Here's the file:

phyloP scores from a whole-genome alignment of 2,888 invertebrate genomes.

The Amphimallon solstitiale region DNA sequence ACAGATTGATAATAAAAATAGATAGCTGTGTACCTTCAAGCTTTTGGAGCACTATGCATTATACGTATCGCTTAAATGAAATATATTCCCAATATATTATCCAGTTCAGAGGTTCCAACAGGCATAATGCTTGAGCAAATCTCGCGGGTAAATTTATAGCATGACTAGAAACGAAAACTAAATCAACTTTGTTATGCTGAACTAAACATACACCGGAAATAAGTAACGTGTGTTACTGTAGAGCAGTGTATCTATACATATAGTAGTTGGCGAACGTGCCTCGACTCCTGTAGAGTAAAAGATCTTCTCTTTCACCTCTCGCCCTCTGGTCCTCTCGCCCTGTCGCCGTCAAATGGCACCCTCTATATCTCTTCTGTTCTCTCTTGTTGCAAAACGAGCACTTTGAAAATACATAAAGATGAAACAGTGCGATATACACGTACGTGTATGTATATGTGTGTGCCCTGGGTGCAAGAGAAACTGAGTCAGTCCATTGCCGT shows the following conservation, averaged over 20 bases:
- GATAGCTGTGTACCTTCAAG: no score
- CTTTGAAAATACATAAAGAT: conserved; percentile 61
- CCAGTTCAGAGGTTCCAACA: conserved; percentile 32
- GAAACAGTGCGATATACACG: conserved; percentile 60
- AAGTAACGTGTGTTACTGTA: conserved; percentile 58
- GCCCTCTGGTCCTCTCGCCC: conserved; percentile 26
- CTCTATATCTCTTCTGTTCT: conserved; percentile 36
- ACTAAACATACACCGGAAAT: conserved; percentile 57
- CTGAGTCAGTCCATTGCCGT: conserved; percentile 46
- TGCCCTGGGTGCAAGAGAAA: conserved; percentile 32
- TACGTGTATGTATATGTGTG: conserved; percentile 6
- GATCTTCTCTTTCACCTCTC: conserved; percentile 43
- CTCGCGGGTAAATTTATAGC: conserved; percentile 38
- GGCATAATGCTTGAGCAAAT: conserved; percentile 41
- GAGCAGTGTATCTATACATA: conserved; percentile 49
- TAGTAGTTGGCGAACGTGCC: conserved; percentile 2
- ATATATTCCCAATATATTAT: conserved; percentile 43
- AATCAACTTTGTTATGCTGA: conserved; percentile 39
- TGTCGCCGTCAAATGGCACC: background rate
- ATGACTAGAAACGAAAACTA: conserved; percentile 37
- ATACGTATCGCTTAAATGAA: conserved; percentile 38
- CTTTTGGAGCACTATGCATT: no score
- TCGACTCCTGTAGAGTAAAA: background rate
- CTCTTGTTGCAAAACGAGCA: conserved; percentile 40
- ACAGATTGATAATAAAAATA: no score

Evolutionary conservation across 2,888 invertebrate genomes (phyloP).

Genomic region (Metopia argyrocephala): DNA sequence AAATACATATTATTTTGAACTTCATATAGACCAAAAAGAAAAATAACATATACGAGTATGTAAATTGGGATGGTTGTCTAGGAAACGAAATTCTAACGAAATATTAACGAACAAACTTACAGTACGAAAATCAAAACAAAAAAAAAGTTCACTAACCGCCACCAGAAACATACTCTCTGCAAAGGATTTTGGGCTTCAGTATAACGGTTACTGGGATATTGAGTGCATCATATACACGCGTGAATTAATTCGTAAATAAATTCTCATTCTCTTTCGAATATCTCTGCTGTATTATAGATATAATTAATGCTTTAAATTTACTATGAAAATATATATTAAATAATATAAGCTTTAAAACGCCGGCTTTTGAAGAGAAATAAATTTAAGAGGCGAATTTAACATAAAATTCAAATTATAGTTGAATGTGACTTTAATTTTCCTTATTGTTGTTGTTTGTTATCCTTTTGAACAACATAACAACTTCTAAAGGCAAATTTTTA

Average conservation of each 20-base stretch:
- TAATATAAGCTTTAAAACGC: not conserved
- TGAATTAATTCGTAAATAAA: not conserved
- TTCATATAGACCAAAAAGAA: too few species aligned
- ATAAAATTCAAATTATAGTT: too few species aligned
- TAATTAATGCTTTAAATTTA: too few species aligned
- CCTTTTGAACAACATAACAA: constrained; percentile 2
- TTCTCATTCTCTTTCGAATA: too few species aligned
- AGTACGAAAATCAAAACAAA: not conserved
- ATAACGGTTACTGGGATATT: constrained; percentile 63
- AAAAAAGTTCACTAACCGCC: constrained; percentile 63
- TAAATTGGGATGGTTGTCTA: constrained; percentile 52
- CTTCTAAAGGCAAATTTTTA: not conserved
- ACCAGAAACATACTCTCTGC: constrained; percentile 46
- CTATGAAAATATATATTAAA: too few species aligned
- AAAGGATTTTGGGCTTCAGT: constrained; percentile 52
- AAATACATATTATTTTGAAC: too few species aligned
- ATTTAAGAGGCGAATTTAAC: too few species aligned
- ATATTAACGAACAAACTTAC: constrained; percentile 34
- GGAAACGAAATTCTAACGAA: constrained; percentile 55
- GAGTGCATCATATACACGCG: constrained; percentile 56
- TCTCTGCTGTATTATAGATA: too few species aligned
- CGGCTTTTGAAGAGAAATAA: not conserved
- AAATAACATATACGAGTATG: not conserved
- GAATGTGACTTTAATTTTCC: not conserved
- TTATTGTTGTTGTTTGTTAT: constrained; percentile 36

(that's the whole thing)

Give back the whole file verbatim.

phyloP scores from a whole-genome alignment of 2,888 invertebrate genomes.

The Amphimallon solstitiale region DNA sequence ACAGATTGATAATAAAAATAGATAGCTGTGTACCTTCAAGCTTTTGGAGCACTATGCATTATACGTATCGCTTAAATGAAATATATTCCCAATATATTATCCAGTTCAGAGGTTCCAACAGGCATAATGCTTGAGCAAATCTCGCGGGTAAATTTATAGCATGACTAGAAACGAAAACTAAATCAACTTTGTTATGCTGAACTAAACATACACCGGAAATAAGTAACGTGTGTTACTGTAGAGCAGTGTATCTATACATATAGTAGTTGGCGAACGTGCCTCGACTCCTGTAGAGTAAAAGATCTTCTCTTTCACCTCTCGCCCTCTGGTCCTCTCGCCCTGTCGCCGTCAAATGGCACCCTCTATATCTCTTCTGTTCTCTCTTGTTGCAAAACGAGCACTTTGAAAATACATAAAGATGAAACAGTGCGATATACACGTACGTGTATGTATATGTGTGTGCCCTGGGTGCAAGAGAAACTGAGTCAGTCCATTGCCGT shows the following conservation, averaged over 20 bases:
- GATAGCTGTGTACCTTCAAG: no score
- CTTTGAAAATACATAAAGAT: conserved; percentile 61
- CCAGTTCAGAGGTTCCAACA: conserved; percentile 32
- GAAACAGTGCGATATACACG: conserved; percentile 60
- AAGTAACGTGTGTTACTGTA: conserved; percentile 58
- GCCCTCTGGTCCTCTCGCCC: conserved; percentile 26
- CTCTATATCTCTTCTGTTCT: conserved; percentile 36
- ACTAAACATACACCGGAAAT: conserved; percentile 57
- CTGAGTCAGTCCATTGCCGT: conserved; percentile 46
- TGCCCTGGGTGCAAGAGAAA: conserved; percentile 32
- TACGTGTATGTATATGTGTG: conserved; percentile 6
- GATCTTCTCTTTCACCTCTC: conserved; percentile 43
- CTCGCGGGTAAATTTATAGC: conserved; percentile 38
- GGCATAATGCTTGAGCAAAT: conserved; percentile 41
- GAGCAGTGTATCTATACATA: conserved; percentile 49
- TAGTAGTTGGCGAACGTGCC: conserved; percentile 2
- ATATATTCCCAATATATTAT: conserved; percentile 43
- AATCAACTTTGTTATGCTGA: conserved; percentile 39
- TGTCGCCGTCAAATGGCACC: background rate
- ATGACTAGAAACGAAAACTA: conserved; percentile 37
- ATACGTATCGCTTAAATGAA: conserved; percentile 38
- CTTTTGGAGCACTATGCATT: no score
- TCGACTCCTGTAGAGTAAAA: background rate
- CTCTTGTTGCAAAACGAGCA: conserved; percentile 40
- ACAGATTGATAATAAAAATA: no score

Evolutionary conservation across 2,888 invertebrate genomes (phyloP).

Genomic region (Metopia argyrocephala): DNA sequence AAATACATATTATTTTGAACTTCATATAGACCAAAAAGAAAAATAACATATACGAGTATGTAAATTGGGATGGTTGTCTAGGAAACGAAATTCTAACGAAATATTAACGAACAAACTTACAGTACGAAAATCAAAACAAAAAAAAAGTTCACTAACCGCCACCAGAAACATACTCTCTGCAAAGGATTTTGGGCTTCAGTATAACGGTTACTGGGATATTGAGTGCATCATATACACGCGTGAATTAATTCGTAAATAAATTCTCATTCTCTTTCGAATATCTCTGCTGTATTATAGATATAATTAATGCTTTAAATTTACTATGAAAATATATATTAAATAATATAAGCTTTAAAACGCCGGCTTTTGAAGAGAAATAAATTTAAGAGGCGAATTTAACATAAAATTCAAATTATAGTTGAATGTGACTTTAATTTTCCTTATTGTTGTTGTTTGTTATCCTTTTGAACAACATAACAACTTCTAAAGGCAAATTTTTA

Average conservation of each 20-base stretch:
- TAATATAAGCTTTAAAACGC: not conserved
- TGAATTAATTCGTAAATAAA: not conserved
- TTCATATAGACCAAAAAGAA: too few species aligned
- ATAAAATTCAAATTATAGTT: too few species aligned
- TAATTAATGCTTTAAATTTA: too few species aligned
- CCTTTTGAACAACATAACAA: constrained; percentile 2
- TTCTCATTCTCTTTCGAATA: too few species aligned
- AGTACGAAAATCAAAACAAA: not conserved
- ATAACGGTTACTGGGATATT: constrained; percentile 63
- AAAAAAGTTCACTAACCGCC: constrained; percentile 63
- TAAATTGGGATGGTTGTCTA: constrained; percentile 52
- CTTCTAAAGGCAAATTTTTA: not conserved
- ACCAGAAACATACTCTCTGC: constrained; percentile 46
- CTATGAAAATATATATTAAA: too few species aligned
- AAAGGATTTTGGGCTTCAGT: constrained; percentile 52
- AAATACATATTATTTTGAAC: too few species aligned
- ATTTAAGAGGCGAATTTAAC: too few species aligned
- ATATTAACGAACAAACTTAC: constrained; percentile 34
- GGAAACGAAATTCTAACGAA: constrained; percentile 55
- GAGTGCATCATATACACGCG: constrained; percentile 56
- TCTCTGCTGTATTATAGATA: too few species aligned
- CGGCTTTTGAAGAGAAATAA: not conserved
- AAATAACATATACGAGTATG: not conserved
- GAATGTGACTTTAATTTTCC: not conserved
- TTATTGTTGTTGTTTGTTAT: constrained; percentile 36